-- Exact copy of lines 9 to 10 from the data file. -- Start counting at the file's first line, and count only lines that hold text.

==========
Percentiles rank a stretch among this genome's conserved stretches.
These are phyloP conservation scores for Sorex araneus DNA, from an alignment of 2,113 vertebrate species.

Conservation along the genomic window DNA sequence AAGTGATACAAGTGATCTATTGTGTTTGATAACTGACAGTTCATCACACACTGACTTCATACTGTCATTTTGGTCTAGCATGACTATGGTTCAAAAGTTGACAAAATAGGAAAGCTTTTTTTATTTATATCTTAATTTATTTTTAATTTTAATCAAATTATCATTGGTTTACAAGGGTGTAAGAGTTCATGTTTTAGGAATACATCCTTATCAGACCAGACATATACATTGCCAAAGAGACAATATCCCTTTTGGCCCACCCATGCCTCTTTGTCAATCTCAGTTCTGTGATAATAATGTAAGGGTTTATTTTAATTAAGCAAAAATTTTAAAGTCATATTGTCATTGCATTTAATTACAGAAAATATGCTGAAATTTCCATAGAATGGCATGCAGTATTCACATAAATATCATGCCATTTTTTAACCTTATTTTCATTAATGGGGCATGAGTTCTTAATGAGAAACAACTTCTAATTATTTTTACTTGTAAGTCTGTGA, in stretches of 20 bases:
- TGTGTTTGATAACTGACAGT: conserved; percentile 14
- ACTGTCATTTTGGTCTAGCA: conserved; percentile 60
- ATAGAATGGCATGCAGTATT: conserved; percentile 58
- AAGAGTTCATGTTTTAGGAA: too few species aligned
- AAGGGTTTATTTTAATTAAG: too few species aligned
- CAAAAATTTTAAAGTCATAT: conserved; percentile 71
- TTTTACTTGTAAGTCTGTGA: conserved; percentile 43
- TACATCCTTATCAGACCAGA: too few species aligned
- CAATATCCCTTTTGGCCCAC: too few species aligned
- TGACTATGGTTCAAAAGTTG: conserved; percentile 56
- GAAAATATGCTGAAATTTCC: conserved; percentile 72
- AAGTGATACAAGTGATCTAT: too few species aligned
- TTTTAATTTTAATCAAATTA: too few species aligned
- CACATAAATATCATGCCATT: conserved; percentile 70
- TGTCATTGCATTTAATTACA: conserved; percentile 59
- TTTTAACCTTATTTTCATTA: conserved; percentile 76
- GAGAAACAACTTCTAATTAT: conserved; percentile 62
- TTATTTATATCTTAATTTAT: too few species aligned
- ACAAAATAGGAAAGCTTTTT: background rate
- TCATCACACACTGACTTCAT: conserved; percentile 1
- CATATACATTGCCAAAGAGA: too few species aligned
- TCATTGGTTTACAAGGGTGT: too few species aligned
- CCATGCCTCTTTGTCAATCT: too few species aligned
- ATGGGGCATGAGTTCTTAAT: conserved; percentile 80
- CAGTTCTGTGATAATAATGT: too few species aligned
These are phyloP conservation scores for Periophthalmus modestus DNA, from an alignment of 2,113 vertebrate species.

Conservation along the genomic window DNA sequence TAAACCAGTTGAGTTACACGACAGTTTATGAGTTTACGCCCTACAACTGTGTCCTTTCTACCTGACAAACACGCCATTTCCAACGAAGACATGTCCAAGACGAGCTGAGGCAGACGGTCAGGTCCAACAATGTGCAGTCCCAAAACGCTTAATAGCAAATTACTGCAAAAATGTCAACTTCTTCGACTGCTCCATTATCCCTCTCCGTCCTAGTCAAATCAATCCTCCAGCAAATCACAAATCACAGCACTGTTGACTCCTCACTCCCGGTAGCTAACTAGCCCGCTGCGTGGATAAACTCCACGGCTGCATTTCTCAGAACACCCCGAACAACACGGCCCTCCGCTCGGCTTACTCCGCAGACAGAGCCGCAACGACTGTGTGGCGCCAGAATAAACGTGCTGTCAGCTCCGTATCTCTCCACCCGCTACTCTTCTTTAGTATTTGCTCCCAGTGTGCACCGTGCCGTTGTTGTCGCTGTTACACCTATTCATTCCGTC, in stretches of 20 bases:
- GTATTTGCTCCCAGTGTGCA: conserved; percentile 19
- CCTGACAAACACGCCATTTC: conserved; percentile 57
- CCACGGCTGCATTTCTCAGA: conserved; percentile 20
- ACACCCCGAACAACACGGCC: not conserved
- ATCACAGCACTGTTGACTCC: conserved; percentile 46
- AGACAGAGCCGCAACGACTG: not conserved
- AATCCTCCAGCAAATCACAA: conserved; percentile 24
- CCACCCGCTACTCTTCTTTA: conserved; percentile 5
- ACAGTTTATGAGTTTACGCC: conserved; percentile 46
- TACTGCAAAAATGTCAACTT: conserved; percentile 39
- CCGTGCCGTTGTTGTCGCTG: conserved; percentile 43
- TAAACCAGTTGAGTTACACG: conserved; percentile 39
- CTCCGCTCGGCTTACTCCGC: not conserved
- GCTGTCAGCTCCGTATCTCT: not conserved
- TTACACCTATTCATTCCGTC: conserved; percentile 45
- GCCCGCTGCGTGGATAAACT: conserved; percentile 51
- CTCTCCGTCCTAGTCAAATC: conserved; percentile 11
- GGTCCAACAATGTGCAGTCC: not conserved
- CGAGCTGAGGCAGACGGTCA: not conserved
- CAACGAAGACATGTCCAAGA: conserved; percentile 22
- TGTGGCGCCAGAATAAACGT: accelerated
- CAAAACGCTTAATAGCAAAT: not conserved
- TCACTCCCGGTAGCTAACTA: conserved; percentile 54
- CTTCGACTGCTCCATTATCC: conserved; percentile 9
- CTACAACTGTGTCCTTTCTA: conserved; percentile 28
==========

- CAAAAATTTTAAAGTCATAT: conserved; percentile 71
- TTTTACTTGTAAGTCTGTGA: conserved; percentile 43